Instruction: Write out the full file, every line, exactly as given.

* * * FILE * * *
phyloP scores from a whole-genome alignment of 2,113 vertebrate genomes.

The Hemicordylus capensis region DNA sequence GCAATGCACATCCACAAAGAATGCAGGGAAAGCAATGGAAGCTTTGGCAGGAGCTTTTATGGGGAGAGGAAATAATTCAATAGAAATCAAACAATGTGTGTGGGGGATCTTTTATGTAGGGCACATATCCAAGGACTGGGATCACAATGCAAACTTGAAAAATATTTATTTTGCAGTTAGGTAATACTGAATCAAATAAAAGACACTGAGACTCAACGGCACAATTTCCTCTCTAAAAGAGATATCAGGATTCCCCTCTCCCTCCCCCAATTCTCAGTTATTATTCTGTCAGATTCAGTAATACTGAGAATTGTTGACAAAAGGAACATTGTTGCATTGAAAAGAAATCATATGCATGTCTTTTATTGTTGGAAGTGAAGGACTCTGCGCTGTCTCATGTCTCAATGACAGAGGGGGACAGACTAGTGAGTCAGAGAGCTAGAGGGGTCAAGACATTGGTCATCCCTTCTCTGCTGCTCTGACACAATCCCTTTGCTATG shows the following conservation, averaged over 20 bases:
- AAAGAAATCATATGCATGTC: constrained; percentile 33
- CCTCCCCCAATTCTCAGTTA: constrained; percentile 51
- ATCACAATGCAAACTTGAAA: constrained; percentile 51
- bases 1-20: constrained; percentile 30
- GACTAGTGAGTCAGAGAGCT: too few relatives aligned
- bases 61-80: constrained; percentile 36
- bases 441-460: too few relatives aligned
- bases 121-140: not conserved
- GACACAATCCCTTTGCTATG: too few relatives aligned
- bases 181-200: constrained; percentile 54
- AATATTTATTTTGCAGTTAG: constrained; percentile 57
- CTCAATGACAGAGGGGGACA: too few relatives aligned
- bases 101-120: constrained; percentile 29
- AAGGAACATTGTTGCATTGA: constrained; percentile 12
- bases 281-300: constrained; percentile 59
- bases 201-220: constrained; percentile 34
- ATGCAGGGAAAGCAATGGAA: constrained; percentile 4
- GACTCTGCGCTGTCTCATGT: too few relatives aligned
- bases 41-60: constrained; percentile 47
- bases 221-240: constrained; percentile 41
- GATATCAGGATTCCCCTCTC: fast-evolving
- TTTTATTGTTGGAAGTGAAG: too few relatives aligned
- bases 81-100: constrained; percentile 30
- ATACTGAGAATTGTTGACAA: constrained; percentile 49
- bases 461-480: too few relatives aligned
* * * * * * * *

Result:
phyloP scores from a whole-genome alignment of 2,113 vertebrate genomes.

The Hemicordylus capensis region DNA sequence GCAATGCACATCCACAAAGAATGCAGGGAAAGCAATGGAAGCTTTGGCAGGAGCTTTTATGGGGAGAGGAAATAATTCAATAGAAATCAAACAATGTGTGTGGGGGATCTTTTATGTAGGGCACATATCCAAGGACTGGGATCACAATGCAAACTTGAAAAATATTTATTTTGCAGTTAGGTAATACTGAATCAAATAAAAGACACTGAGACTCAACGGCACAATTTCCTCTCTAAAAGAGATATCAGGATTCCCCTCTCCCTCCCCCAATTCTCAGTTATTATTCTGTCAGATTCAGTAATACTGAGAATTGTTGACAAAAGGAACATTGTTGCATTGAAAAGAAATCATATGCATGTCTTTTATTGTTGGAAGTGAAGGACTCTGCGCTGTCTCATGTCTCAATGACAGAGGGGGACAGACTAGTGAGTCAGAGAGCTAGAGGGGTCAAGACATTGGTCATCCCTTCTCTGCTGCTCTGACACAATCCCTTTGCTATG shows the following conservation, averaged over 20 bases:
- AAAGAAATCATATGCATGTC: constrained; percentile 33
- CCTCCCCCAATTCTCAGTTA: constrained; percentile 51
- ATCACAATGCAAACTTGAAA: constrained; percentile 51
- bases 1-20: constrained; percentile 30
- GACTAGTGAGTCAGAGAGCT: too few relatives aligned
- bases 61-80: constrained; percentile 36
- bases 441-460: too few relatives aligned
- bases 121-140: not conserved
- GACACAATCCCTTTGCTATG: too few relatives aligned
- bases 181-200: constrained; percentile 54
- AATATTTATTTTGCAGTTAG: constrained; percentile 57
- CTCAATGACAGAGGGGGACA: too few relatives aligned
- bases 101-120: constrained; percentile 29
- AAGGAACATTGTTGCATTGA: constrained; percentile 12
- bases 281-300: constrained; percentile 59
- bases 201-220: constrained; percentile 34
- ATGCAGGGAAAGCAATGGAA: constrained; percentile 4
- GACTCTGCGCTGTCTCATGT: too few relatives aligned
- bases 41-60: constrained; percentile 47
- bases 221-240: constrained; percentile 41
- GATATCAGGATTCCCCTCTC: fast-evolving
- TTTTATTGTTGGAAGTGAAG: too few relatives aligned
- bases 81-100: constrained; percentile 30
- ATACTGAGAATTGTTGACAA: constrained; percentile 49
- bases 461-480: too few relatives aligned